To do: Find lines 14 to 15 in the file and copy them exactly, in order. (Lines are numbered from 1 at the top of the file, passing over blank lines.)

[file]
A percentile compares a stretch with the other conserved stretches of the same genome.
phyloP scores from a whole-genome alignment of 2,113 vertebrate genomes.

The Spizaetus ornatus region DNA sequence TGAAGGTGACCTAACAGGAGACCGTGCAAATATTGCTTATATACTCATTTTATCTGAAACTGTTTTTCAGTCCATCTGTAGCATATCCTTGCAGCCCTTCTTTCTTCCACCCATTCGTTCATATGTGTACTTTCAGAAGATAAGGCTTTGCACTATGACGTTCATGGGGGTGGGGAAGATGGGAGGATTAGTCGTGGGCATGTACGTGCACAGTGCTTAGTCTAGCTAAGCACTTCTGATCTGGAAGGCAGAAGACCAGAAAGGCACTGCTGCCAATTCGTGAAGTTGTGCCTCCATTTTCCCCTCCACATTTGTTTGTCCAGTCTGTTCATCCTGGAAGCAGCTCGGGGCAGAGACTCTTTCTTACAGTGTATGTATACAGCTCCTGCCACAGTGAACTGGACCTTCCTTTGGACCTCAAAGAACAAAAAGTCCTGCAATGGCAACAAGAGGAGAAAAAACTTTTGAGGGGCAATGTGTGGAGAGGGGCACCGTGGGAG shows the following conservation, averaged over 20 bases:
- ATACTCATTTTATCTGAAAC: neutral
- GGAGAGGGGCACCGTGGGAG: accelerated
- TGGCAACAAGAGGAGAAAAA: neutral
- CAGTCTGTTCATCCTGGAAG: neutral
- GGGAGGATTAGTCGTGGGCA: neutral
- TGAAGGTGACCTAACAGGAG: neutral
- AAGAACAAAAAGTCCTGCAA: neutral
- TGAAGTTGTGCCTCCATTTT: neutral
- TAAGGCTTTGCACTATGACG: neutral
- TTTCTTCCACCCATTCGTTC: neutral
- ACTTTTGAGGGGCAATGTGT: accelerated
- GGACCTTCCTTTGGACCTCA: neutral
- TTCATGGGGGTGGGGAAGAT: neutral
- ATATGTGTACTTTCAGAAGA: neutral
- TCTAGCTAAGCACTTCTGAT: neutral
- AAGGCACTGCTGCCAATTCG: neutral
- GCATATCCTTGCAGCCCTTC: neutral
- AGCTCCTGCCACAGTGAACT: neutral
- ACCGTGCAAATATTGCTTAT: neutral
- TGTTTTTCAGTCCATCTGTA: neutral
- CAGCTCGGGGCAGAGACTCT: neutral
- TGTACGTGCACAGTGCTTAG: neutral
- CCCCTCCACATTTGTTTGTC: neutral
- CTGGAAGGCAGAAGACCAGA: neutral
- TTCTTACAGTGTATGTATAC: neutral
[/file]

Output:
- ACTTTTGAGGGGCAATGTGT: accelerated
- GGACCTTCCTTTGGACCTCA: neutral